From our tasting on… August 11, 2016
Seafood is a big category. There are creatures in shells—mussels, scallops, clams, and oysters. There are things with fins, ranging from the delicate (sole) to the meaty (swordfish) and everything in between. There are critters that crawl (shrimp, crabs, and lobsters) and those with tentacles, like octopus and squid. How do you choose a wine?
The adage is “White wine with seafood,” and it’s a good starting point. However, cooking method, sauce, and side dishes, as well as personal preference, also play a role in wine choice. Certain wines should generally be avoided, such as tannic reds (e.g., Chianti, Cabernet, Nebbiolo, Syrah) and very oaky Chardonnay. Shellfish, crustaceans, and white fish pair better with white wine. Grapes like Sauvignon Blanc, Riesling, Pinot Gris, Albariño, Picpoul, Vermentino, and Grüner Veltliner are great partners, as are wines from Chablis and Muscadet; their bright flavors and lighter weight complement rather than overwhelm the food. If red wine is a must-have, choose heavier fare—swordfish, tuna, salmon, octopus or squid; you can also use spices and flavorings that are hospitable to red wine. Spicy fried calamari or clams love fruity reds; salmon and Pinot Noir is a classic pairing. Tuna and swordfish go well with West-Coast Pinot Noir or lighter Zinfandels.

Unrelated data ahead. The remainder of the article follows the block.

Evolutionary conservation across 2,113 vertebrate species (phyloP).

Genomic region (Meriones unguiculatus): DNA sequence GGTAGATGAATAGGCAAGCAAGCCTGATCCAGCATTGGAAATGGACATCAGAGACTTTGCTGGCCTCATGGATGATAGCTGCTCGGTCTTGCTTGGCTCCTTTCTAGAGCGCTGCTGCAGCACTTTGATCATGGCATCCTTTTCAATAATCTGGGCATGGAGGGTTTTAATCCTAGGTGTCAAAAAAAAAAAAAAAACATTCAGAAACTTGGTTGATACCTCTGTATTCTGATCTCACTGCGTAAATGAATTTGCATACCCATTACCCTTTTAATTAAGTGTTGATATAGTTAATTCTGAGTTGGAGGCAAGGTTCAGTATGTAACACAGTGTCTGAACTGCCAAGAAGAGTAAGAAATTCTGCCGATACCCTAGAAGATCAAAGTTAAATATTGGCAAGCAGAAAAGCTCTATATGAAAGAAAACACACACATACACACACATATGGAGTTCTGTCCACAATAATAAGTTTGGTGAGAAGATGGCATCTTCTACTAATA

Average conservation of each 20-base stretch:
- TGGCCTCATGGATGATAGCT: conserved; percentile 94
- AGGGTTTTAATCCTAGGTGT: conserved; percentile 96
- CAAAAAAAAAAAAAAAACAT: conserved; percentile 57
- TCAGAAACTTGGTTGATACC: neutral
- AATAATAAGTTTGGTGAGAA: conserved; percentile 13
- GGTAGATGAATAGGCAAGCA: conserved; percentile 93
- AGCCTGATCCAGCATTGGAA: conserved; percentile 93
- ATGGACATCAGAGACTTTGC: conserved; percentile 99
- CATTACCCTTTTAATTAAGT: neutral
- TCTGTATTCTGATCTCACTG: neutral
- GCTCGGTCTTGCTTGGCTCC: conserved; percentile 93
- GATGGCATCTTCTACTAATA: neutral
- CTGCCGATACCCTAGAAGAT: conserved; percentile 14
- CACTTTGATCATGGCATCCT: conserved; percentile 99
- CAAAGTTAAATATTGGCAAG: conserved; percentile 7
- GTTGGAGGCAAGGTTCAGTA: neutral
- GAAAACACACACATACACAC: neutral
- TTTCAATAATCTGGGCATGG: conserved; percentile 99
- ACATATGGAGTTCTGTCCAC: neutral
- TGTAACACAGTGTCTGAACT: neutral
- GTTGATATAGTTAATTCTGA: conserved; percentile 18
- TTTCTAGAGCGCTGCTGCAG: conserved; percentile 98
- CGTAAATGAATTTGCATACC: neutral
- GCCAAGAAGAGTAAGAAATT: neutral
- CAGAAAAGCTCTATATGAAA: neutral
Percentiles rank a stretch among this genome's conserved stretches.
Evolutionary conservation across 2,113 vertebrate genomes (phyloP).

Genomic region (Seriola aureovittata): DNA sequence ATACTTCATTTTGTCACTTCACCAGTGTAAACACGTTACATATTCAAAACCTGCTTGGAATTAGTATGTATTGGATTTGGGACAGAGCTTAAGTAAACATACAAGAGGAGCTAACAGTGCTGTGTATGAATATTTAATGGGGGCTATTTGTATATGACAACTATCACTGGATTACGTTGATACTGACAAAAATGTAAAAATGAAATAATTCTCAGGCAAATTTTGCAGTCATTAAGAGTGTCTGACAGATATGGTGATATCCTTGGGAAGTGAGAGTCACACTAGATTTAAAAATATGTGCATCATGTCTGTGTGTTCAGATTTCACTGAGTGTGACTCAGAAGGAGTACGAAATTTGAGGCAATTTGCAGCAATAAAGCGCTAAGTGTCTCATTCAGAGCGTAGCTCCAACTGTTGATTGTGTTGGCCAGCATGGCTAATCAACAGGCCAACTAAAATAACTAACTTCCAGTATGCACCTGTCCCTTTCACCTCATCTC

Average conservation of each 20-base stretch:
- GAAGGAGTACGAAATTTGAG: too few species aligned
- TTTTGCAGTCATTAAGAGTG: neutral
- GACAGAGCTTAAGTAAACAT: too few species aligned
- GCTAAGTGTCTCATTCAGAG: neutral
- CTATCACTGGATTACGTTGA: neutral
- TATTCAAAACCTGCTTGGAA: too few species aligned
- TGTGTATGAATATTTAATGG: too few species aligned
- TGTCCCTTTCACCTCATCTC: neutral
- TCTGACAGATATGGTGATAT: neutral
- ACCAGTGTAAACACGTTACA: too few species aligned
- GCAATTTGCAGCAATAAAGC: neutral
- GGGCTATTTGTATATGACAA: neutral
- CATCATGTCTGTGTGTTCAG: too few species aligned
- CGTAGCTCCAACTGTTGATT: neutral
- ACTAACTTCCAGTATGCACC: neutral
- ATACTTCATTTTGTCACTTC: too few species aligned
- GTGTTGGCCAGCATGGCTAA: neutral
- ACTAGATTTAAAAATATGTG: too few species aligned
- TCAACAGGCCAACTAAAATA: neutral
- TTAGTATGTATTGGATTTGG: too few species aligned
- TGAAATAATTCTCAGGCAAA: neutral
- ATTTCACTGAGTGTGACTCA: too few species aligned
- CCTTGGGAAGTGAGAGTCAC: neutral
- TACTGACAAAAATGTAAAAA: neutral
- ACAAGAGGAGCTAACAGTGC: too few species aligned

Whites dominate today, some obvious choices, others not so much. Domaine du Haut Bourg Muscadet 2015 comes from Côtes de Grandlieu, a less well-known subregion. The grape is Melon de Bourgogne, a child of Pinot Noir and Gouais Blanc. It pairs well with mussels (put some in the pot and some in the cook) and is classic in beurre blanc sauce. Hungary is not the first place to look for a seafood wine, but the Diszókő Tokaji Dry Furmint 2015 (made from the main grape used in the famous dessert wine), brings dry minerality, orchard fruit, smoke, elegance, and complexity to the table. This clean sip is a good apéritif; it also pairs well with fresh trout with herbs or even smoked trout. Inama Soave Classico 2015 is made from Garganega grown in northeast Italy. Its floral (chamomile, elder flower) and mineral notes lead to an almond finish, make it a good partner for white fish with toasted almonds and risotto or scallops.
Our rosé invites ahi tuna, swordfish, or grilled seafood to the table. Señorío de Iniesta Bobal Rosado 2015 comes from central Spain. It is a deeply colored, fragrant wine with pleasant acidity and some punch to balance its red berries.
On the red front, we’re going classic: salmon and Foris Pinot Noir 2012 from Oregon. Whether sockeye or farm raised, planked or teriyaki, salmon goes with Pinot Noir. This one provides plum, spice, and raspberry notes supported by supple tannin and lively acidity; it’s drinking well now and has room to grow.